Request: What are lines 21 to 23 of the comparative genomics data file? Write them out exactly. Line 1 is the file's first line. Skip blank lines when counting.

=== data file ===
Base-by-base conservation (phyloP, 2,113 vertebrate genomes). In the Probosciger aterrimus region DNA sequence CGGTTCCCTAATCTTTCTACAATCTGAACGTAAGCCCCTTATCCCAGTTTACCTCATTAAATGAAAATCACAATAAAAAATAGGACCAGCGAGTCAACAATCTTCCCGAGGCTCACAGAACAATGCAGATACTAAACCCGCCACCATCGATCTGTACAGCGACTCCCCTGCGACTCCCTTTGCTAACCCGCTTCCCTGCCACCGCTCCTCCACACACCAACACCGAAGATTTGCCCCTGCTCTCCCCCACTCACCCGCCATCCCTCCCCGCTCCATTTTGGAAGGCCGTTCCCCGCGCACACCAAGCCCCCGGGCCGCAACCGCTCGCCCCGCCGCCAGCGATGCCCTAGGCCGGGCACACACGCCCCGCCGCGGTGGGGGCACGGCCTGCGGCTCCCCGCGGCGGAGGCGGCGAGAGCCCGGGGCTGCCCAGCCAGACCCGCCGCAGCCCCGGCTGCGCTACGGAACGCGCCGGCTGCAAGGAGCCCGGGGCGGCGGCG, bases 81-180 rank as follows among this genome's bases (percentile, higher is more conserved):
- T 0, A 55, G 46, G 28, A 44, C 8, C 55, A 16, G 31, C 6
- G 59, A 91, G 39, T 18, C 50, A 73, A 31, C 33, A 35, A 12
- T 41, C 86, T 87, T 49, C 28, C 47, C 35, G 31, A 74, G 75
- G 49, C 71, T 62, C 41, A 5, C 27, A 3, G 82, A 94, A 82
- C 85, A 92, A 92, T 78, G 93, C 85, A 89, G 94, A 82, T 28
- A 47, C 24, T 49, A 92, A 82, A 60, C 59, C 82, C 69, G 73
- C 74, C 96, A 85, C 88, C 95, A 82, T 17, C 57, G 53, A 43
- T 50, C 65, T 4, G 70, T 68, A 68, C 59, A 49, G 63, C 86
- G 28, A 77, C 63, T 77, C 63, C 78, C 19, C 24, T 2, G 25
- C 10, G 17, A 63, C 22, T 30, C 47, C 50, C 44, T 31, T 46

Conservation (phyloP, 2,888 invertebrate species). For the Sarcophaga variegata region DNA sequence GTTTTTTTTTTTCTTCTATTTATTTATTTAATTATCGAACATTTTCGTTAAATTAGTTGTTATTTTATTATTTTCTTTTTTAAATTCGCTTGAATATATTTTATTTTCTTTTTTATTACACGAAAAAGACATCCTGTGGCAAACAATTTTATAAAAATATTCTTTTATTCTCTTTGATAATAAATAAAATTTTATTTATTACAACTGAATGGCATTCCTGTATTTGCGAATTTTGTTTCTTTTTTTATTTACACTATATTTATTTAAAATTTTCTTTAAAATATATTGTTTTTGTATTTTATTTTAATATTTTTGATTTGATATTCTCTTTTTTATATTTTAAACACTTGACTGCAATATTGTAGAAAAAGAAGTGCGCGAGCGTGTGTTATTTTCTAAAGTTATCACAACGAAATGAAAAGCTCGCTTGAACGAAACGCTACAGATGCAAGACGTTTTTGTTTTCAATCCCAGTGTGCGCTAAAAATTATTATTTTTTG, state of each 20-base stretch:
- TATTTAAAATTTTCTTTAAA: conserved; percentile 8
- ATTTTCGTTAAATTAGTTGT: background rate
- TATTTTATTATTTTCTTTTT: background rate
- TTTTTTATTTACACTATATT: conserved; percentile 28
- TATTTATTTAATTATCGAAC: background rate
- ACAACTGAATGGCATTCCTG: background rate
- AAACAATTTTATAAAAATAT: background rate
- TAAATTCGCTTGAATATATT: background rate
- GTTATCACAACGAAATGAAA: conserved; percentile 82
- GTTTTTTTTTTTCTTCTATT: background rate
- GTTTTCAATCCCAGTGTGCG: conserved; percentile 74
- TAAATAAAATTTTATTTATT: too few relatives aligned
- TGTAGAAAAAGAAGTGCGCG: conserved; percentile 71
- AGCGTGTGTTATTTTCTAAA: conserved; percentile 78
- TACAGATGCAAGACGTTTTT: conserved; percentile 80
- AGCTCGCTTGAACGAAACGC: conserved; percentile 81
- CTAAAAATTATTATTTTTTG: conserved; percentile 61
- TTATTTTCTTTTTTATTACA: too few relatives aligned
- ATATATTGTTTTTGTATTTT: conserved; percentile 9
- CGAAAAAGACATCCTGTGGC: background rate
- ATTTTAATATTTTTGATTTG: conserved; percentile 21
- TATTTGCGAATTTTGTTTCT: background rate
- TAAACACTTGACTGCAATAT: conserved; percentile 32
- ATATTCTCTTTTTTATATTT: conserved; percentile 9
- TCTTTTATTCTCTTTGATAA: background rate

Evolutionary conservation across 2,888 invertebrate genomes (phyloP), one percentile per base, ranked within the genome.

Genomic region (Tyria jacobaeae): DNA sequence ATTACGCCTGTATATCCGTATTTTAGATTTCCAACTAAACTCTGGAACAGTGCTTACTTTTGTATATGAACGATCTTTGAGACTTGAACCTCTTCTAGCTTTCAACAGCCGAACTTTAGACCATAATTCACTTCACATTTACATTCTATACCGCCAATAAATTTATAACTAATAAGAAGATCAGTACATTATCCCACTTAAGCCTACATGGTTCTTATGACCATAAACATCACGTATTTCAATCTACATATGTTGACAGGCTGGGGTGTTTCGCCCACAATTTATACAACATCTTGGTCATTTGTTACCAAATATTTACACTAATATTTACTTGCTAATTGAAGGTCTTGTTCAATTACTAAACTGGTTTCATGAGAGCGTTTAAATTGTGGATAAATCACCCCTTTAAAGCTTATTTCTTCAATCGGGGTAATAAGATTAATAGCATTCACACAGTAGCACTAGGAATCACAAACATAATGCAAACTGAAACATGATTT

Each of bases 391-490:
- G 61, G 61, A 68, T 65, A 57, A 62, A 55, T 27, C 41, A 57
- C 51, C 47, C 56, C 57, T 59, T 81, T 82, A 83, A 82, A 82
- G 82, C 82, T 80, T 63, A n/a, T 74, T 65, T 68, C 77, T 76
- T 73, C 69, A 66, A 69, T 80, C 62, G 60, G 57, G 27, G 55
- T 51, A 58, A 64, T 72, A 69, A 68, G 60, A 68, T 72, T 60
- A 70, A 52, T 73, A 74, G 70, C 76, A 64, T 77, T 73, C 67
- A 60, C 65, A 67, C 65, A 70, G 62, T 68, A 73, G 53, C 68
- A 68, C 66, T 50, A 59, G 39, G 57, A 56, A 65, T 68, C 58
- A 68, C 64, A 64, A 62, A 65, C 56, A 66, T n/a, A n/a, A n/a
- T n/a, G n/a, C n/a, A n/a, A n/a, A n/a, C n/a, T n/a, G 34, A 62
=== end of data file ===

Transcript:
- GTTATCACAACGAAATGAAA: conserved; percentile 82
- GTTTTTTTTTTTCTTCTATT: background rate
- GTTTTCAATCCCAGTGTGCG: conserved; percentile 74